A common problem in the workplace is that employees start feeling overwhelmed by their workload. Having somebody that can coordinate their workload and help share the jobs around to people who have more capacity will help to deal with stress levels. There’s nothing worse than feeling snowed under with work and that you’re not getting anywhere in trying to move it.
A lot of people are motivated by money. So, if an employee feels like they’re not being paid enough for their efforts, it’s likely to demotivate them. From there, they may start to look elsewhere for a business that is willing to give them more in their pockets at the end of the month.
Obviously, you can’t just increase everybody's salary to hang onto them. But what you could do is include an annual salary review in their contracts to keep them working hard towards that goal every year. It also shows that you’re willing to invest in the right staff, provided that they give the time and effort across the year.
Room for progression
Nobody wants to feel like they’re just treading water in a dead-end job, do they? A lack of progression is a main cause of frustration, demotivation and ultimately staff turnover. If an employee feels like they can’t go anywhere within your organisation, they’re going to look elsewhere for a company that will offer them a clear path of personal development.
People are chasing careers, not just a job to get from payday to payday. A lot of people consider room for progression just as important as being paid the right salary, if not more so. Nobody wants to stagnate and plateau.
Offering clear routes of progression is the clear way to combat this. But don’t make promises you can’t keep. If there’s a roadblock on progression, training and further qualifications are also recognised as progressing in a career. It doesn’t always have to be about promotions.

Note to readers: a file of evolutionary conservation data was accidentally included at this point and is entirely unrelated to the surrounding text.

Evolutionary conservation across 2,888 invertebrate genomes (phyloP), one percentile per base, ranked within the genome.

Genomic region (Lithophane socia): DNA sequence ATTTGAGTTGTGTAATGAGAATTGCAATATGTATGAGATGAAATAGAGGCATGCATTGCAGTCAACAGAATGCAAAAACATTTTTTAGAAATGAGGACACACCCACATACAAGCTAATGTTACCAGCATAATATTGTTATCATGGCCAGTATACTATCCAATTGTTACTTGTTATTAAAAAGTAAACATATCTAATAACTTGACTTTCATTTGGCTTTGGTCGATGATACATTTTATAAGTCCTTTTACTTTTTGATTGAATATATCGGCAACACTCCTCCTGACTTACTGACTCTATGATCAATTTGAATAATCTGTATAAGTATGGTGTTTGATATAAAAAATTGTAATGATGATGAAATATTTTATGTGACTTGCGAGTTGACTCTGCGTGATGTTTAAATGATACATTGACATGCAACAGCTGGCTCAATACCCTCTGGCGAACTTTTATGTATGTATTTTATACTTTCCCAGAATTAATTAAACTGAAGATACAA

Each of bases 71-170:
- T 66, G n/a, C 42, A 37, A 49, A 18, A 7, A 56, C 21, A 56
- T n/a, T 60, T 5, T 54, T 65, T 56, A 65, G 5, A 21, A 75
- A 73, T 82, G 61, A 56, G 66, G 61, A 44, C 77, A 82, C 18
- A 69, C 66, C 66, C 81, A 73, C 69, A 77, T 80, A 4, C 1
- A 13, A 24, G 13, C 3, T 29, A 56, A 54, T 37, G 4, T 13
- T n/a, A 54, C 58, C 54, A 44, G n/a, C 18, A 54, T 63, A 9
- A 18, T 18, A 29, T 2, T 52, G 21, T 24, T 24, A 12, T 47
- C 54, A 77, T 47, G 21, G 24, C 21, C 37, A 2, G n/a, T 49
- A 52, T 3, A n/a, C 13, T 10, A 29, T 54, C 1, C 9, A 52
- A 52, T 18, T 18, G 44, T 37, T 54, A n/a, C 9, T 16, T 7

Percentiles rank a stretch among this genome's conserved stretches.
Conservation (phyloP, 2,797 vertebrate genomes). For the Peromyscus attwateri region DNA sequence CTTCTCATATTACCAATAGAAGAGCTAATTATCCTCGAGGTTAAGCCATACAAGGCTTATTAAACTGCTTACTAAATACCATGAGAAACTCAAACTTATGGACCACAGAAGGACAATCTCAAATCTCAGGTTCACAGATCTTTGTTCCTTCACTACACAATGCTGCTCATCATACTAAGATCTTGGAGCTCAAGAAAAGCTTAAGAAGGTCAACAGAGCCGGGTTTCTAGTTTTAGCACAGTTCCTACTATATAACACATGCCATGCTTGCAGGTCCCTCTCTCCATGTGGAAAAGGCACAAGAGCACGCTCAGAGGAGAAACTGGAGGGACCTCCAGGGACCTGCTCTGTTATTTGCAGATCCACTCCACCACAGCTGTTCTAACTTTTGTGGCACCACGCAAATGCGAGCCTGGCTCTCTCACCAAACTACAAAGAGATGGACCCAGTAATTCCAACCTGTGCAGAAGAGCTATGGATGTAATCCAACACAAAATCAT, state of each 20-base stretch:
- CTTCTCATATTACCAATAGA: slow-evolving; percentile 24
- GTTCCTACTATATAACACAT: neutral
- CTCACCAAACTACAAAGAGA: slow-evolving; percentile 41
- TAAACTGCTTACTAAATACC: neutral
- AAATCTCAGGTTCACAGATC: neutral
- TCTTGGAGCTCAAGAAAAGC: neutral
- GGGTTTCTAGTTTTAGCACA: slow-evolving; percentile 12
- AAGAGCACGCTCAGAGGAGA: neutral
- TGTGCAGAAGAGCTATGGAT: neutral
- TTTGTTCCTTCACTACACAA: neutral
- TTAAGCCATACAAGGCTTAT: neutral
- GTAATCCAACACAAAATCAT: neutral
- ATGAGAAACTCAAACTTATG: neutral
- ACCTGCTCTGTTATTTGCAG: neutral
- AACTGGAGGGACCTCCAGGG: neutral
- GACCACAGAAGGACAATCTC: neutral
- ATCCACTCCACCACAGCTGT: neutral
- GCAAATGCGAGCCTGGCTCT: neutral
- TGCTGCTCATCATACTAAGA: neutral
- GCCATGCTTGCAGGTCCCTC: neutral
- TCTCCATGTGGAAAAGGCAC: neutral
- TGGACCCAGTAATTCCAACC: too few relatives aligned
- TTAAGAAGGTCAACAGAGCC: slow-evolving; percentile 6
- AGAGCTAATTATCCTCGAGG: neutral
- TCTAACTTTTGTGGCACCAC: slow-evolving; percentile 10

Who you work with has a massive effect on your attitude to work. If you work amongst a team of positive, motivated and determined individuals that are all striving for the same goal then there’s going to be great chemistry around the place. Morale will be high and your team will more than likely be smashing it.
However, on the flip side, if the culture is sour and it’s not a particularly nice working environment then your workforce isn’t going to enjoy being at work. And if they’re not enjoying being there, the chances are that they’re not putting everything into their work either.
People want to enjoy where they work, not dread going in every day. A way of improving the working environment is fostering more positive traits and trying recognition tactics with your team. If they’re being told that they’re doing well, or receiving more constructive feedback then they’re going to feel naturally more motivated.
The first way to start decreasing your staff turnover is by understanding the reasons that they’re leaving. As you’ve just seen, there are various reasons why employees leave businesses, but each one is different so it’s important to outline the ones that are unique to your company.
The easiest way to find out why employees are leaving your business is to quite simply ask them. We understand that this isn’t an easy chat to have, but any feedback that you receive here you can focus on putting right and hopefully decreasing your staff churn rate.
The best time to have this chat is in an exit interview with the leaving employee. At this point, they’re already going so they won’t hold back with what they have to say, which makes for good, honest feedback.
If you don’t know what’s making them leave, how will you know what’ll make them stay?
Of course, you don’t have to wait for an employee to leave to find out. Just talk to your employees, ask them if they’re happy and if they’re not, find out what it is that’s hampering them at work. It’s one thing asking, but you need to be sure that you act on it too.
Reduce attrition by focusing on your company culture
As you’ve just read, your company culture has a big effect on everybody's working life. If your employees are going to work unhappy and unmotivated, then that’s likely to reflect on their work too.
Does this sound like your team? If it does, then you need to make some changes immediately. Working relationships should never be far from the forefront of your business mind. Luckily for you, at Red-Fern it’s something we prioritise in everything that we do.
For some handy tips and useful guidance, download our free partner guidebook below and take the first step to reducing your company attrition rate.